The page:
Stone lightly bit the inside of her lip and pursed her lips. "How kind of you to tell me in advance." She couldn't keep the sarcasm out of her voice, but it was a nicer response than what she wanted to give.
"It's your birthday. Did you forget it's next week?"
Of course Stone didn't forget her own birthday, she just hadn't considered doing anything for twenty-nine.
"No. Fine, Saturday, I'll drop him off at Troy's." Stone hurried Chandler out the front door and locked up behind her. Dashing down the wooden steps to her dirt driveway, she decided a little payback was in order. "And he can keep him all day since I'll be busy at the shop. Getting in the car, gotta go."
"I don't have to go the shop on Saturday? I can play at Uncle Troy's?"
Stone grinned as she yanked the driver's side door open. "Yep, now get in the car. We're late."
Dropping her son off just barely before the tardy bell, Stone's first priority today would be figuring out what materials she had to make those three designs for the show interview.
There weren't two swatches to stitch together. Each scrap of fabric was a fourth of a yard here, a third of a yard there. To pay land taxes last month, Stone had economized on restocking fabric. She planned on making do with what she had until the busy prom and Easter season when she'd have to go into town and buy custom fabric anyway. But the season had just started and the deposits wouldn't cover a bunch of extra fabric.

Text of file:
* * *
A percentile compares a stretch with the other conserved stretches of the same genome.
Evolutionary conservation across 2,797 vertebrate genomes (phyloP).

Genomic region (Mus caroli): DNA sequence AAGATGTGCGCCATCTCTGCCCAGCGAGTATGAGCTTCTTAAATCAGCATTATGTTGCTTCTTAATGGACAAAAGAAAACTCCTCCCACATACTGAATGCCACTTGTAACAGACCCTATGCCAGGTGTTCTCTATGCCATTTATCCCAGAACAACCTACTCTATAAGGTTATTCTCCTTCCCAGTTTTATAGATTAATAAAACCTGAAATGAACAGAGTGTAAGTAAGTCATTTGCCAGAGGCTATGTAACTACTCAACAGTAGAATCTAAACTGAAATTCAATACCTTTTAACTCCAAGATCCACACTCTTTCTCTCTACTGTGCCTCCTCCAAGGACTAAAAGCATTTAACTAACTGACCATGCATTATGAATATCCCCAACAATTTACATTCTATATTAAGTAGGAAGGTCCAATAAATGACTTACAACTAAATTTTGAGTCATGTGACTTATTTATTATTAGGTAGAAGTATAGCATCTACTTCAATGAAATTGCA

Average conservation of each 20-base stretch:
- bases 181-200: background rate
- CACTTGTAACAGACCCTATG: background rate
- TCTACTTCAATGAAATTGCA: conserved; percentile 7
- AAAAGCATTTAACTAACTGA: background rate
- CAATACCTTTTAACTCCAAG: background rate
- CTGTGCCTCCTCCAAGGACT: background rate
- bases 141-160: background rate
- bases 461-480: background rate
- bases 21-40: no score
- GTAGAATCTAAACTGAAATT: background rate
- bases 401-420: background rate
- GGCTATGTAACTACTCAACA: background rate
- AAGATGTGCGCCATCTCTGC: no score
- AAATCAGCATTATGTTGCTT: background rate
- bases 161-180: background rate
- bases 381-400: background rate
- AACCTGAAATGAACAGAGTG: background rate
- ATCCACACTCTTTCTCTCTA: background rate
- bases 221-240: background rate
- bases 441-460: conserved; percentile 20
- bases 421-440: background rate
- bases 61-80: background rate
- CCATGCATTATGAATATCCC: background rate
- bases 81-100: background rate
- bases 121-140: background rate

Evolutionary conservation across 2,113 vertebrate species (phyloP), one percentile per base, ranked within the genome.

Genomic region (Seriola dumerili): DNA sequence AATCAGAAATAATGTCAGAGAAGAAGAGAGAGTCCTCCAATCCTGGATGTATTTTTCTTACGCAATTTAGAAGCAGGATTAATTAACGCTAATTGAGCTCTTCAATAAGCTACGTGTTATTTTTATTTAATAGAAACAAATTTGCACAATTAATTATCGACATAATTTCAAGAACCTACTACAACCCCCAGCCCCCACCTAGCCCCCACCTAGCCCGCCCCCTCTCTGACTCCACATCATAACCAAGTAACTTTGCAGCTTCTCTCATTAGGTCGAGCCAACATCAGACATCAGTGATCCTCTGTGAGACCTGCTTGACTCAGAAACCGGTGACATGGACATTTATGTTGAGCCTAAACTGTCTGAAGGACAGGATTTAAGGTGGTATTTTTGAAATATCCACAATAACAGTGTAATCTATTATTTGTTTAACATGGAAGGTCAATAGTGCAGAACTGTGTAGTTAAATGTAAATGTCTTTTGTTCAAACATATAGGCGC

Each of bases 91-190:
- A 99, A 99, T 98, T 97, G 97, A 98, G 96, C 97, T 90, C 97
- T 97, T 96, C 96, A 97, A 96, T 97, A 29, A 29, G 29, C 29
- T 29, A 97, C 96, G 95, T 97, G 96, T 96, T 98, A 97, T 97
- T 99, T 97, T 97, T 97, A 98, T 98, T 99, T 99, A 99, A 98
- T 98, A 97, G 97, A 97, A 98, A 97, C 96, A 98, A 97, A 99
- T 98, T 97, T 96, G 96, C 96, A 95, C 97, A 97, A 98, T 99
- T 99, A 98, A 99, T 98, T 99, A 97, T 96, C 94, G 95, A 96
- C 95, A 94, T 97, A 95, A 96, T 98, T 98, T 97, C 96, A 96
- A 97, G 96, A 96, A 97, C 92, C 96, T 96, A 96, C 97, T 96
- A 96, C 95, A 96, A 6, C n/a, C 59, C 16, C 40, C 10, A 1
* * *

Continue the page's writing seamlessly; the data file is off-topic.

She wouldn't see more income for another few weeks. She had dared to dream of making it on Drama in the Design but without a penny to pinch, all she could submit at the moment was a patchwork quilt.
Finding a stale blueberry muffin in a plastic case a the back of the fridge, she put it on a napkin and sat at her small desk to mope. It wasn't fair of them to dangle the show in front of her. They knew her money was tight, and Chelle had talked her into splurging on that stupid concert! A fleeting thought of putting fabric on credit crossed her mind, but she wouldn't make that mistake again. It took her too long to dig out of that pit, and she wasn't getting back in it for a stupid show.